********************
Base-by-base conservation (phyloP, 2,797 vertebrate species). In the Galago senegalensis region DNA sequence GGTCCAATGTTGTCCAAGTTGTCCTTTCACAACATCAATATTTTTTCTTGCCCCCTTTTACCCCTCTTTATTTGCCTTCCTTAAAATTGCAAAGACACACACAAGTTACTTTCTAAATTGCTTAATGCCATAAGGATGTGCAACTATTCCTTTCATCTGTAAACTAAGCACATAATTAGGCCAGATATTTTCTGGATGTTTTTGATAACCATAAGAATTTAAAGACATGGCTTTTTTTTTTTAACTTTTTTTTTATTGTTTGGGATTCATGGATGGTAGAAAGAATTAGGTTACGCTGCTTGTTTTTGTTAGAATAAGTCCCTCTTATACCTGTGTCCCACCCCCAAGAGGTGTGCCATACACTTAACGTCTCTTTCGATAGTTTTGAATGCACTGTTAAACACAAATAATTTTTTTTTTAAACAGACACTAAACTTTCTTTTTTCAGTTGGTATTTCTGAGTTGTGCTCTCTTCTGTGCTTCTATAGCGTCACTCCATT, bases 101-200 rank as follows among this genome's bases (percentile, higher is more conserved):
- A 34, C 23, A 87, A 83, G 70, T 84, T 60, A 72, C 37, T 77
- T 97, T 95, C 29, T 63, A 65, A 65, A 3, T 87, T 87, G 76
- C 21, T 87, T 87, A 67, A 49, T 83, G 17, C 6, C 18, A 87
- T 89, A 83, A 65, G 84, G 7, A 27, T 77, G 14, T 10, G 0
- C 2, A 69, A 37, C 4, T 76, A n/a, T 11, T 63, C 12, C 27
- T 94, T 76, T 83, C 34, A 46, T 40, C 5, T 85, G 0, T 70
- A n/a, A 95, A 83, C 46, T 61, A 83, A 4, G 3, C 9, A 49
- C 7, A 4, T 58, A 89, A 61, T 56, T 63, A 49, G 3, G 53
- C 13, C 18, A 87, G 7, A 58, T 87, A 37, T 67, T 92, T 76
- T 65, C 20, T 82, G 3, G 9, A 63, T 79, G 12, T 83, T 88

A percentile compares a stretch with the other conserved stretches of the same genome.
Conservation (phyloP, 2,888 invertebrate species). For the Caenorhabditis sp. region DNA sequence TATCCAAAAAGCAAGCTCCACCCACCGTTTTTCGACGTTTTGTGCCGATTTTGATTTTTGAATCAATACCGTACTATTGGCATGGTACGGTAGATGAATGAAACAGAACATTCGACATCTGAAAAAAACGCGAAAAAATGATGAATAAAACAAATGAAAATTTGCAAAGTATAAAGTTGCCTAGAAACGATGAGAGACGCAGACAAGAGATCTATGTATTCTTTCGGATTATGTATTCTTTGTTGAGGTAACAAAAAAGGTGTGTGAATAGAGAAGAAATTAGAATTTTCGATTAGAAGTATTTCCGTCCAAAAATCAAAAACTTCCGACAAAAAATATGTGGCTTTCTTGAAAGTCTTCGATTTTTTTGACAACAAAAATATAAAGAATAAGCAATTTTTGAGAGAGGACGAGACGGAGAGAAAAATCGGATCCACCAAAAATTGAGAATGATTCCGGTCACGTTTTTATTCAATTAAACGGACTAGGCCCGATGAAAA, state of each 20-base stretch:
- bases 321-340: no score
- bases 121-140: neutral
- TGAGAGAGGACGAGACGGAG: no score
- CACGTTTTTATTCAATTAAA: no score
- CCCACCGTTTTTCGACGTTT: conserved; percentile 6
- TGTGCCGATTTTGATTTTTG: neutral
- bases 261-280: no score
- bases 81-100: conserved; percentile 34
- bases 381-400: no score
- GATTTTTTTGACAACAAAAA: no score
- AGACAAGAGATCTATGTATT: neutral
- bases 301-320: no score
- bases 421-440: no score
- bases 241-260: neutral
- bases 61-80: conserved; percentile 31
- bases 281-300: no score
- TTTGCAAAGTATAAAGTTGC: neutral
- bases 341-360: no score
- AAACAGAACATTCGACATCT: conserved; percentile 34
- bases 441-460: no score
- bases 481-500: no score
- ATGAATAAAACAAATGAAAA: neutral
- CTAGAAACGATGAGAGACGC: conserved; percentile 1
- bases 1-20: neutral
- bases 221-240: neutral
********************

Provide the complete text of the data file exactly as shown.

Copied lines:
Base-by-base conservation (phyloP, 2,797 vertebrate species). In the Galago senegalensis region DNA sequence GGTCCAATGTTGTCCAAGTTGTCCTTTCACAACATCAATATTTTTTCTTGCCCCCTTTTACCCCTCTTTATTTGCCTTCCTTAAAATTGCAAAGACACACACAAGTTACTTTCTAAATTGCTTAATGCCATAAGGATGTGCAACTATTCCTTTCATCTGTAAACTAAGCACATAATTAGGCCAGATATTTTCTGGATGTTTTTGATAACCATAAGAATTTAAAGACATGGCTTTTTTTTTTTAACTTTTTTTTTATTGTTTGGGATTCATGGATGGTAGAAAGAATTAGGTTACGCTGCTTGTTTTTGTTAGAATAAGTCCCTCTTATACCTGTGTCCCACCCCCAAGAGGTGTGCCATACACTTAACGTCTCTTTCGATAGTTTTGAATGCACTGTTAAACACAAATAATTTTTTTTTTAAACAGACACTAAACTTTCTTTTTTCAGTTGGTATTTCTGAGTTGTGCTCTCTTCTGTGCTTCTATAGCGTCACTCCATT, bases 101-200 rank as follows among this genome's bases (percentile, higher is more conserved):
- A 34, C 23, A 87, A 83, G 70, T 84, T 60, A 72, C 37, T 77
- T 97, T 95, C 29, T 63, A 65, A 65, A 3, T 87, T 87, G 76
- C 21, T 87, T 87, A 67, A 49, T 83, G 17, C 6, C 18, A 87
- T 89, A 83, A 65, G 84, G 7, A 27, T 77, G 14, T 10, G 0
- C 2, A 69, A 37, C 4, T 76, A n/a, T 11, T 63, C 12, C 27
- T 94, T 76, T 83, C 34, A 46, T 40, C 5, T 85, G 0, T 70
- A n/a, A 95, A 83, C 46, T 61, A 83, A 4, G 3, C 9, A 49
- C 7, A 4, T 58, A 89, A 61, T 56, T 63, A 49, G 3, G 53
- C 13, C 18, A 87, G 7, A 58, T 87, A 37, T 67, T 92, T 76
- T 65, C 20, T 82, G 3, G 9, A 63, T 79, G 12, T 83, T 88

A percentile compares a stretch with the other conserved stretches of the same genome.
Conservation (phyloP, 2,888 invertebrate species). For the Caenorhabditis sp. region DNA sequence TATCCAAAAAGCAAGCTCCACCCACCGTTTTTCGACGTTTTGTGCCGATTTTGATTTTTGAATCAATACCGTACTATTGGCATGGTACGGTAGATGAATGAAACAGAACATTCGACATCTGAAAAAAACGCGAAAAAATGATGAATAAAACAAATGAAAATTTGCAAAGTATAAAGTTGCCTAGAAACGATGAGAGACGCAGACAAGAGATCTATGTATTCTTTCGGATTATGTATTCTTTGTTGAGGTAACAAAAAAGGTGTGTGAATAGAGAAGAAATTAGAATTTTCGATTAGAAGTATTTCCGTCCAAAAATCAAAAACTTCCGACAAAAAATATGTGGCTTTCTTGAAAGTCTTCGATTTTTTTGACAACAAAAATATAAAGAATAAGCAATTTTTGAGAGAGGACGAGACGGAGAGAAAAATCGGATCCACCAAAAATTGAGAATGATTCCGGTCACGTTTTTATTCAATTAAACGGACTAGGCCCGATGAAAA, state of each 20-base stretch:
- bases 321-340: no score
- bases 121-140: neutral
- TGAGAGAGGACGAGACGGAG: no score
- CACGTTTTTATTCAATTAAA: no score
- CCCACCGTTTTTCGACGTTT: conserved; percentile 6
- TGTGCCGATTTTGATTTTTG: neutral
- bases 261-280: no score
- bases 81-100: conserved; percentile 34
- bases 381-400: no score
- GATTTTTTTGACAACAAAAA: no score
- AGACAAGAGATCTATGTATT: neutral
- bases 301-320: no score
- bases 421-440: no score
- bases 241-260: neutral
- bases 61-80: conserved; percentile 31
- bases 281-300: no score
- TTTGCAAAGTATAAAGTTGC: neutral
- bases 341-360: no score
- AAACAGAACATTCGACATCT: conserved; percentile 34
- bases 441-460: no score
- bases 481-500: no score
- ATGAATAAAACAAATGAAAA: neutral
- CTAGAAACGATGAGAGACGC: conserved; percentile 1
- bases 1-20: neutral
- bases 221-240: neutral